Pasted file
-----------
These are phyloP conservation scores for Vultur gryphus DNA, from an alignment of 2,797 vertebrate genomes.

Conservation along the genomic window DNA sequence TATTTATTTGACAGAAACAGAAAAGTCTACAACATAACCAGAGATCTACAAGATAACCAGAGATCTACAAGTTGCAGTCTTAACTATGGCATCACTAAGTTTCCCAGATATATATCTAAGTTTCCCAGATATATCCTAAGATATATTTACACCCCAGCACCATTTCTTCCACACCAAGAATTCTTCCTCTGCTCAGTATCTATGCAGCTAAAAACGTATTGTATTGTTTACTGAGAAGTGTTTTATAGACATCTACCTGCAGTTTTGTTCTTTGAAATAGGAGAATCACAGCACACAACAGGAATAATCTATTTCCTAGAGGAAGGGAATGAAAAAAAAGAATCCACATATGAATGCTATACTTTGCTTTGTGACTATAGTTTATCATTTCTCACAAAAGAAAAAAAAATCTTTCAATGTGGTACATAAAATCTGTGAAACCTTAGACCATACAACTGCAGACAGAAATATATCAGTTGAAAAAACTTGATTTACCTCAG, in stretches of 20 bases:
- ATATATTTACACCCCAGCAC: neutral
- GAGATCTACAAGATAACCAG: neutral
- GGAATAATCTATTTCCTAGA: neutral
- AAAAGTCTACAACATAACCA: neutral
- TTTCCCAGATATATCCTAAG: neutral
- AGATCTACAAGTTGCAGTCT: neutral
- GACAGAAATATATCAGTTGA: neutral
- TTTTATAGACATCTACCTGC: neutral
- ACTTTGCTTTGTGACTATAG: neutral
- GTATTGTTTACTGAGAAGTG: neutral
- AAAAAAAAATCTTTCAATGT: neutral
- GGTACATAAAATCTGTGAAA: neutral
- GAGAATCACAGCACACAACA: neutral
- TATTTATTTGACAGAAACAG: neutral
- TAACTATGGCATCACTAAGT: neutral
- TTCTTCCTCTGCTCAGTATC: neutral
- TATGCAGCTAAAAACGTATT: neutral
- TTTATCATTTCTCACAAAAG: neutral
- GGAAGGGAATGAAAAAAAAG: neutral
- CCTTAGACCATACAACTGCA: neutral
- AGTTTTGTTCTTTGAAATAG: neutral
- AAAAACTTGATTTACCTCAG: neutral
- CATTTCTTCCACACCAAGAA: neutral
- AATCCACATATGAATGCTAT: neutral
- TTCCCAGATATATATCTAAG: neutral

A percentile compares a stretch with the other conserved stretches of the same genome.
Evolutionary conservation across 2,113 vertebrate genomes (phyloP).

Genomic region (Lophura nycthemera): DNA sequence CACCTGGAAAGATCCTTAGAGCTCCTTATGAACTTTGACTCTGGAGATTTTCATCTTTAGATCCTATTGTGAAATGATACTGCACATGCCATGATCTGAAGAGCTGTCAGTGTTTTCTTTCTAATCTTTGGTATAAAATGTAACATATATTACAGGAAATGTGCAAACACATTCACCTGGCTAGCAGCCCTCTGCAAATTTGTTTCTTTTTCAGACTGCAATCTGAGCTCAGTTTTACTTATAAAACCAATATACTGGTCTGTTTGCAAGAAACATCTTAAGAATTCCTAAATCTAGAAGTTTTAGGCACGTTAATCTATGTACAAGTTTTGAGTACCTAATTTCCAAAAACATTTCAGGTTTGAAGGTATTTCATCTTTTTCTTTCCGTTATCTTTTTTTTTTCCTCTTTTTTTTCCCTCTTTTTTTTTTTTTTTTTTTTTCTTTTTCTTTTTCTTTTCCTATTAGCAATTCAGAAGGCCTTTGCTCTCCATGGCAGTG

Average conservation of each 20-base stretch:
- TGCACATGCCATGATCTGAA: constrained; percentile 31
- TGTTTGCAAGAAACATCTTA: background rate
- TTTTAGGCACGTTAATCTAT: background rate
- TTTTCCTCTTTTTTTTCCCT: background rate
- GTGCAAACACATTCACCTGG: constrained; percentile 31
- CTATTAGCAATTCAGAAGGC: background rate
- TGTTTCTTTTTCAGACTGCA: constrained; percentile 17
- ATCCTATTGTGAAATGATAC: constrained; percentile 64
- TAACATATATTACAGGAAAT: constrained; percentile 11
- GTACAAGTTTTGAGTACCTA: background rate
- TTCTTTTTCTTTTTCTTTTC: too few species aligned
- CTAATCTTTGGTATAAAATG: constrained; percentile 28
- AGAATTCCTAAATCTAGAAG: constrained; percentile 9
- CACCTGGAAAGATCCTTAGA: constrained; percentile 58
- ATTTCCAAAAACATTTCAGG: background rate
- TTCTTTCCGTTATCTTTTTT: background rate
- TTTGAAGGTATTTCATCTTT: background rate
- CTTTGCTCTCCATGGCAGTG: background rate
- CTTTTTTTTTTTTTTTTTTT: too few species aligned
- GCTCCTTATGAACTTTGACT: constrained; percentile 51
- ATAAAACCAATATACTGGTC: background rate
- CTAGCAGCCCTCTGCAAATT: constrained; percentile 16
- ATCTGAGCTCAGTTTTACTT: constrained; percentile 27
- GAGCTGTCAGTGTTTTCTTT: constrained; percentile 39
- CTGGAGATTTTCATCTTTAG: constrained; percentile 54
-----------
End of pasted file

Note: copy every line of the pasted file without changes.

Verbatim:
These are phyloP conservation scores for Vultur gryphus DNA, from an alignment of 2,797 vertebrate genomes.

Conservation along the genomic window DNA sequence TATTTATTTGACAGAAACAGAAAAGTCTACAACATAACCAGAGATCTACAAGATAACCAGAGATCTACAAGTTGCAGTCTTAACTATGGCATCACTAAGTTTCCCAGATATATATCTAAGTTTCCCAGATATATCCTAAGATATATTTACACCCCAGCACCATTTCTTCCACACCAAGAATTCTTCCTCTGCTCAGTATCTATGCAGCTAAAAACGTATTGTATTGTTTACTGAGAAGTGTTTTATAGACATCTACCTGCAGTTTTGTTCTTTGAAATAGGAGAATCACAGCACACAACAGGAATAATCTATTTCCTAGAGGAAGGGAATGAAAAAAAAGAATCCACATATGAATGCTATACTTTGCTTTGTGACTATAGTTTATCATTTCTCACAAAAGAAAAAAAAATCTTTCAATGTGGTACATAAAATCTGTGAAACCTTAGACCATACAACTGCAGACAGAAATATATCAGTTGAAAAAACTTGATTTACCTCAG, in stretches of 20 bases:
- ATATATTTACACCCCAGCAC: neutral
- GAGATCTACAAGATAACCAG: neutral
- GGAATAATCTATTTCCTAGA: neutral
- AAAAGTCTACAACATAACCA: neutral
- TTTCCCAGATATATCCTAAG: neutral
- AGATCTACAAGTTGCAGTCT: neutral
- GACAGAAATATATCAGTTGA: neutral
- TTTTATAGACATCTACCTGC: neutral
- ACTTTGCTTTGTGACTATAG: neutral
- GTATTGTTTACTGAGAAGTG: neutral
- AAAAAAAAATCTTTCAATGT: neutral
- GGTACATAAAATCTGTGAAA: neutral
- GAGAATCACAGCACACAACA: neutral
- TATTTATTTGACAGAAACAG: neutral
- TAACTATGGCATCACTAAGT: neutral
- TTCTTCCTCTGCTCAGTATC: neutral
- TATGCAGCTAAAAACGTATT: neutral
- TTTATCATTTCTCACAAAAG: neutral
- GGAAGGGAATGAAAAAAAAG: neutral
- CCTTAGACCATACAACTGCA: neutral
- AGTTTTGTTCTTTGAAATAG: neutral
- AAAAACTTGATTTACCTCAG: neutral
- CATTTCTTCCACACCAAGAA: neutral
- AATCCACATATGAATGCTAT: neutral
- TTCCCAGATATATATCTAAG: neutral

A percentile compares a stretch with the other conserved stretches of the same genome.
Evolutionary conservation across 2,113 vertebrate genomes (phyloP).

Genomic region (Lophura nycthemera): DNA sequence CACCTGGAAAGATCCTTAGAGCTCCTTATGAACTTTGACTCTGGAGATTTTCATCTTTAGATCCTATTGTGAAATGATACTGCACATGCCATGATCTGAAGAGCTGTCAGTGTTTTCTTTCTAATCTTTGGTATAAAATGTAACATATATTACAGGAAATGTGCAAACACATTCACCTGGCTAGCAGCCCTCTGCAAATTTGTTTCTTTTTCAGACTGCAATCTGAGCTCAGTTTTACTTATAAAACCAATATACTGGTCTGTTTGCAAGAAACATCTTAAGAATTCCTAAATCTAGAAGTTTTAGGCACGTTAATCTATGTACAAGTTTTGAGTACCTAATTTCCAAAAACATTTCAGGTTTGAAGGTATTTCATCTTTTTCTTTCCGTTATCTTTTTTTTTTCCTCTTTTTTTTCCCTCTTTTTTTTTTTTTTTTTTTTTCTTTTTCTTTTTCTTTTCCTATTAGCAATTCAGAAGGCCTTTGCTCTCCATGGCAGTG

Average conservation of each 20-base stretch:
- TGCACATGCCATGATCTGAA: constrained; percentile 31
- TGTTTGCAAGAAACATCTTA: background rate
- TTTTAGGCACGTTAATCTAT: background rate
- TTTTCCTCTTTTTTTTCCCT: background rate
- GTGCAAACACATTCACCTGG: constrained; percentile 31
- CTATTAGCAATTCAGAAGGC: background rate
- TGTTTCTTTTTCAGACTGCA: constrained; percentile 17
- ATCCTATTGTGAAATGATAC: constrained; percentile 64
- TAACATATATTACAGGAAAT: constrained; percentile 11
- GTACAAGTTTTGAGTACCTA: background rate
- TTCTTTTTCTTTTTCTTTTC: too few species aligned
- CTAATCTTTGGTATAAAATG: constrained; percentile 28
- AGAATTCCTAAATCTAGAAG: constrained; percentile 9
- CACCTGGAAAGATCCTTAGA: constrained; percentile 58
- ATTTCCAAAAACATTTCAGG: background rate
- TTCTTTCCGTTATCTTTTTT: background rate
- TTTGAAGGTATTTCATCTTT: background rate
- CTTTGCTCTCCATGGCAGTG: background rate
- CTTTTTTTTTTTTTTTTTTT: too few species aligned
- GCTCCTTATGAACTTTGACT: constrained; percentile 51
- ATAAAACCAATATACTGGTC: background rate
- CTAGCAGCCCTCTGCAAATT: constrained; percentile 16
- ATCTGAGCTCAGTTTTACTT: constrained; percentile 27
- GAGCTGTCAGTGTTTTCTTT: constrained; percentile 39
- CTGGAGATTTTCATCTTTAG: constrained; percentile 54